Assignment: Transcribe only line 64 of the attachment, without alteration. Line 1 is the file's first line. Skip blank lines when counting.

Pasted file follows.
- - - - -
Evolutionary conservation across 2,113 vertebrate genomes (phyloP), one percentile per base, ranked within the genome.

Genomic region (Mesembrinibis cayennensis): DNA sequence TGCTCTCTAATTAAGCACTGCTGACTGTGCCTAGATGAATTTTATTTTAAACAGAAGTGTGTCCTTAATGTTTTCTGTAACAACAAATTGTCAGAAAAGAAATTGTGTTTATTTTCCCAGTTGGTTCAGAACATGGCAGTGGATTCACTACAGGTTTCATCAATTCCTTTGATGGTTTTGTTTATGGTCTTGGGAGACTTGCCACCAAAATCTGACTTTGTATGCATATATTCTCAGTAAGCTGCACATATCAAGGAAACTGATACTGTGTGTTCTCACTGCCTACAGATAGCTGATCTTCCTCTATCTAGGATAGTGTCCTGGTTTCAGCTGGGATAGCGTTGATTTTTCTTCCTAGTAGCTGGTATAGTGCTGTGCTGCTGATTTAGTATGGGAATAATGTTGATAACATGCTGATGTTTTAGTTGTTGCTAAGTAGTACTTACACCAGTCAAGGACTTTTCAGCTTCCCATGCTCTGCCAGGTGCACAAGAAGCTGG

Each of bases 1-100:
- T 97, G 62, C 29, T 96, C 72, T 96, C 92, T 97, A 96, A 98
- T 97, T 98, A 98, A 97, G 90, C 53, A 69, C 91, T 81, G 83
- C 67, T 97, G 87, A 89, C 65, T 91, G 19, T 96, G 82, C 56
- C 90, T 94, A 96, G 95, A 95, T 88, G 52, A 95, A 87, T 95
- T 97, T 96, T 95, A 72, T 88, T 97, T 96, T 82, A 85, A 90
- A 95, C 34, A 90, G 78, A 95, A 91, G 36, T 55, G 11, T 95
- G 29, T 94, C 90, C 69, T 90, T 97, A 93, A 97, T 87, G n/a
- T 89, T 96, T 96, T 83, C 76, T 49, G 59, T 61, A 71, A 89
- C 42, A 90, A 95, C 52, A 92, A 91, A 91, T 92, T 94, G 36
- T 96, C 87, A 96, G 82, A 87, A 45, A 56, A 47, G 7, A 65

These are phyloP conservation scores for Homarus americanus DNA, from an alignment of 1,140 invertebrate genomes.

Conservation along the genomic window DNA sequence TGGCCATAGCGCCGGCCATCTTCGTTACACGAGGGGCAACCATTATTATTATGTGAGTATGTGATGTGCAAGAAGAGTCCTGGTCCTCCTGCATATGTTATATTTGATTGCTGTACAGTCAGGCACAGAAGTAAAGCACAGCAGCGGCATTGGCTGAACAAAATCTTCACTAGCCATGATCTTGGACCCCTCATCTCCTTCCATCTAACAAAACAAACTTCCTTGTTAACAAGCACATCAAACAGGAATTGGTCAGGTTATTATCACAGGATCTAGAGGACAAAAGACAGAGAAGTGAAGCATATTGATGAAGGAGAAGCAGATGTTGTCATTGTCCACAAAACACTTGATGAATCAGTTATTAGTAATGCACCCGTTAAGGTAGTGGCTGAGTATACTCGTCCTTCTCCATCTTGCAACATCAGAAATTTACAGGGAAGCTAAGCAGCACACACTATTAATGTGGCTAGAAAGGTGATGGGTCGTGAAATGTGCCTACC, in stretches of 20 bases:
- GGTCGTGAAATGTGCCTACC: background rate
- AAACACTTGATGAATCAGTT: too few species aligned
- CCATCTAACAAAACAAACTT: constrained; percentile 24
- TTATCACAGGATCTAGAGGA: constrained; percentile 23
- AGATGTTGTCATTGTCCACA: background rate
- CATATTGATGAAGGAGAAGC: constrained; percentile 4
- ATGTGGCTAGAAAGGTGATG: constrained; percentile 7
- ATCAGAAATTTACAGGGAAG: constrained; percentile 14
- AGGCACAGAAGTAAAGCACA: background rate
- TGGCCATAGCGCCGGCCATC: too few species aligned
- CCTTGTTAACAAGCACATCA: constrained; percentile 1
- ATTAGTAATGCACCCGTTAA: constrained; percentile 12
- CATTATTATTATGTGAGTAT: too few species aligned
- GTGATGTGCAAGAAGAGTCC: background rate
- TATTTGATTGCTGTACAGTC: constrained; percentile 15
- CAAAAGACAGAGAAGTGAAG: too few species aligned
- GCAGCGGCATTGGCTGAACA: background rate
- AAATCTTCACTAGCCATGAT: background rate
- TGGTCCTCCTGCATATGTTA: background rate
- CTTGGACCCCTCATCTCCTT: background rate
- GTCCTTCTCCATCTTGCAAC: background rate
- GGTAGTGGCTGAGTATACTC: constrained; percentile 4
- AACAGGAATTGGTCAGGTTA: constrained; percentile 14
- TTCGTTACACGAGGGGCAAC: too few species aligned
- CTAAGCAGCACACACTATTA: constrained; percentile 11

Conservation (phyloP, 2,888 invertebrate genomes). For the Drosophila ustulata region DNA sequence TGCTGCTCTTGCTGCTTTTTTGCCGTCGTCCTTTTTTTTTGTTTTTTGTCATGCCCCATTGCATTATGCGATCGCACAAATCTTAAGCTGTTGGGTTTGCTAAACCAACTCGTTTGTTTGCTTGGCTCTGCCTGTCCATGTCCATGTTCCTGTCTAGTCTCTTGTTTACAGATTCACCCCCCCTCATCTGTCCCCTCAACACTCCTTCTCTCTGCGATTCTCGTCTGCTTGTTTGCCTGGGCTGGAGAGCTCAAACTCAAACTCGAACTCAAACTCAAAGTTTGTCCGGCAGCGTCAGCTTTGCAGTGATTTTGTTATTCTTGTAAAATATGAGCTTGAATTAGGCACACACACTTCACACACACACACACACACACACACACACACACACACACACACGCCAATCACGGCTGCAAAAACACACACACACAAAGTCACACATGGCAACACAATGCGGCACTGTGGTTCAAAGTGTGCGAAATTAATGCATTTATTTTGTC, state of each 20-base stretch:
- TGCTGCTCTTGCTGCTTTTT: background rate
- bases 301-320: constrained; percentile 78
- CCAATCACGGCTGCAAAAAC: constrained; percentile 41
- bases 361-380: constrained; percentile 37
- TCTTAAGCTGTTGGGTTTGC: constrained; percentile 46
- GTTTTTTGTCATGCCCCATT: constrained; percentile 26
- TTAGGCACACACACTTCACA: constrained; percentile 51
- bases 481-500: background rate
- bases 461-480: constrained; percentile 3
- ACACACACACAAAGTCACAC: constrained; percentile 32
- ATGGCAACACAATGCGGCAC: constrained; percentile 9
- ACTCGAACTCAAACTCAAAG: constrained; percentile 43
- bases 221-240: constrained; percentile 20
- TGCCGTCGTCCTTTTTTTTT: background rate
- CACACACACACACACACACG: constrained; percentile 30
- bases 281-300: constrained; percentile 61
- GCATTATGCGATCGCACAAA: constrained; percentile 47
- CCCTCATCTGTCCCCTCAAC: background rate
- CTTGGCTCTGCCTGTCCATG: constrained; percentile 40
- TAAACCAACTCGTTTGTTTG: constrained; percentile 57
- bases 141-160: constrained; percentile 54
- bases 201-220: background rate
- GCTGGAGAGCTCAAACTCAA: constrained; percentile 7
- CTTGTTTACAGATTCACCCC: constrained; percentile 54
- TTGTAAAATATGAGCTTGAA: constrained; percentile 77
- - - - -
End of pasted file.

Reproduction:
- GCTGGAGAGCTCAAACTCAA: constrained; percentile 7